Golembek’s Encyclopedia of Chess defines an Endgame Study as “a composed position where the play shows a forced win or draw in a unique manner.” Golembek writes, “at its highest level the study is an art form where strict canons of originality, variety, harmony and beauty may apply.” The Oxford Companion to Chess by Hooper and Whyld suggests that “study composition reached a high level during the great days of Islamic chess in the 9th and 10th centuries” and “lay almost neglected until the 19th century.”
Studies differ from chess problems in that they are more closely related to positions that could arise over-the-board and the solution does not require a predetermined number of moves. Compared to positions that could arise in actual play, the study is usually more subtle and every unit should be essential to the solution. As Beasley and Whitworth write in Endgame Magic, “a study has the cultivated intensity of a short story.” The World Chess Federation, FIDE, now recognizes skill in study composing by awarding GM, IM, and FM titles for study composition.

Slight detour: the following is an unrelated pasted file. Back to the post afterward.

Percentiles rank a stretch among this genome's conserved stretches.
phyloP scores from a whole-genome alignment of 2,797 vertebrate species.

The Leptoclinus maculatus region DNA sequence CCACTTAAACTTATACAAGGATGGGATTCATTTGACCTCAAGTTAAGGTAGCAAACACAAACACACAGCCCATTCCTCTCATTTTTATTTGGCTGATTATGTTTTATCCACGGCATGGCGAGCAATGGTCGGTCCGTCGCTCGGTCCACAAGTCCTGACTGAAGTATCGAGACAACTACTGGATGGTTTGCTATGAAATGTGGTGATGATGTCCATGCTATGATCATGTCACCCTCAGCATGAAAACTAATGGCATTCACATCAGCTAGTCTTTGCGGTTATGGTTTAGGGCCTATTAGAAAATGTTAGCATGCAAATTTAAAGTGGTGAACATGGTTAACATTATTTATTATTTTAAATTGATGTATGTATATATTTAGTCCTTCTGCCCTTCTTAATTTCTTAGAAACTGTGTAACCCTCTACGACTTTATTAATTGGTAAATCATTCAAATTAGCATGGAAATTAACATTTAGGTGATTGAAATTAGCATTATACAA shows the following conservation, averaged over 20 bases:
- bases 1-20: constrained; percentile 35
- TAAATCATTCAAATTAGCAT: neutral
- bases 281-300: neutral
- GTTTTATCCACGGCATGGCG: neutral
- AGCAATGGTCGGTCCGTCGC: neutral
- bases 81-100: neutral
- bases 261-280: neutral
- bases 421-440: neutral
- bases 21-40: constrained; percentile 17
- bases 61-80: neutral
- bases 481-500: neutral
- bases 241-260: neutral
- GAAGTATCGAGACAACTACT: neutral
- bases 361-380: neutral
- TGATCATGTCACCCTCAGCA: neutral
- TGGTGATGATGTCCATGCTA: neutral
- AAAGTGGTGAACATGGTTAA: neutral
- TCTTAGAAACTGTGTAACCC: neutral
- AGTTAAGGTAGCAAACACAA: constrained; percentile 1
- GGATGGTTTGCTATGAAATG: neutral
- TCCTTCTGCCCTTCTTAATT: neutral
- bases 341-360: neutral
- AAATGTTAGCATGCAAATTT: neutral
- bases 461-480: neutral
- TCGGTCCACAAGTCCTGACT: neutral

The aim in each position is to achieve a win or a draw, and, unless it is otherwise noted, it is always White to move. ChessCafe.com is pleased to present a weekly endgame study for your enjoyment.
Endgame Study #931
Leninskii Put, 1966
White to Play
Many of the featured endgame studies can be found in the fourth edition of Harold van der Heijden’s endgame study database. With 76,132 entries, it is the most comprehensive collection of endgame studies available.
If you are interested in endgame studies, look into the endgame study magazine EG. The complete PDF archives of EG Volumes 1-152 are available online, as is the complete run of British Endgame Study News.
1.Rd3 [1.Kxc2? Nd4+] 1…Rc8 2.Rd2 Na3 3.Rd8 Rc7 4.Rd7 Rc6 5.Rd6 Rc5 6.Rd5 Rc4 7.Rd4 Rc3 8.Rd3 ½–½
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